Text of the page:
I’ll often see things like this:

username_in_html = u’%s‘ % (link, username)

While it’s not super great to be generating HTML in Python code all over the place, there are times where that’s the simplest and cleanest thing to do. Even in those cases, the above line should leave you a little queasy. For one, what if the value of link happened to be u'”>YOU GOT HACKED</a><script>/* Evil stuff */</script><a href=”‘ or whatever? Then to the more anal among us, it’s annoying to then have to go everywhere we’d previously used {{ username_in_report }} and change it to {{ username_in_report|safe }} once you realize that it needs to have some html thrown in.

There are some really nice Django conventions and utilities for dealing with exactly this, and I think we should start using them as a matter of policy. They center around SafeUnicode [1] and its little friends mark_safe and escape in django.utils.html. You could replace the above line with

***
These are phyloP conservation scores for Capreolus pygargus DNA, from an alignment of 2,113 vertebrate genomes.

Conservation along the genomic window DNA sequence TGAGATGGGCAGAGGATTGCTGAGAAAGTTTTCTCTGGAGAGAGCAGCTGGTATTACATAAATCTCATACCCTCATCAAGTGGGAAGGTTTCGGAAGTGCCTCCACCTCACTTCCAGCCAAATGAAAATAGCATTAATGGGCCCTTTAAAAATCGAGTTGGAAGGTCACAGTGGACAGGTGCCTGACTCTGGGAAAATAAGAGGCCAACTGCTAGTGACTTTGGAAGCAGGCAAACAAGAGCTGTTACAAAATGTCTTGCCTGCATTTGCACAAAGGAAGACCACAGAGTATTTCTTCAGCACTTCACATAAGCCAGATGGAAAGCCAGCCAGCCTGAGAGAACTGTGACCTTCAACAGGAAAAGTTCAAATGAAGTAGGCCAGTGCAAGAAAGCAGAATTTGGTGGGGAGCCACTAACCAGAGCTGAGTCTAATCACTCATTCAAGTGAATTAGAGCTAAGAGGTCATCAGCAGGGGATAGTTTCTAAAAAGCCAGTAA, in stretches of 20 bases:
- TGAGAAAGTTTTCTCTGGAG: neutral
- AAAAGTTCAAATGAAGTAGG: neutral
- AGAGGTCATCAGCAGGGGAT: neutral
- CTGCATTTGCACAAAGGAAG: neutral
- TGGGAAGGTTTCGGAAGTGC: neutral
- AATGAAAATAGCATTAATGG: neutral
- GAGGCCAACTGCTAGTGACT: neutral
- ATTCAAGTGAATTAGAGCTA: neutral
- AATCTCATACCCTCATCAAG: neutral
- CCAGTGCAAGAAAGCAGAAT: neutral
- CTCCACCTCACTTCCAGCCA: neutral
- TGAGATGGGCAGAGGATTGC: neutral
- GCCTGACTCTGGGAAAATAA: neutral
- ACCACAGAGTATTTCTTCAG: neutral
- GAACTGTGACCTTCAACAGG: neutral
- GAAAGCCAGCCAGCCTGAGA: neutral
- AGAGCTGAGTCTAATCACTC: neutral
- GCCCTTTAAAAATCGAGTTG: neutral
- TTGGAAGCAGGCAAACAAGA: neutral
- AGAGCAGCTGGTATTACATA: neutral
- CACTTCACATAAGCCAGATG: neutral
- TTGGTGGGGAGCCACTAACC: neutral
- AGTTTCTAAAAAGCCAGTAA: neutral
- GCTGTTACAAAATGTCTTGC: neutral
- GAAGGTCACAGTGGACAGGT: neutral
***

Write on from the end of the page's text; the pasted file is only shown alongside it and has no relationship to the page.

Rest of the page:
username_in_html = mark_safe(u’%s‘ % (escape(link), escape(username)))
Using escape will protect against html injection, and mark_safe will make it so you don’t have to pipe it through the “safe” filter in your template.
I suggest we always wrap an html string with mark_safe as a matter of style and when you do so to carefully consider which pieces need to be escaped.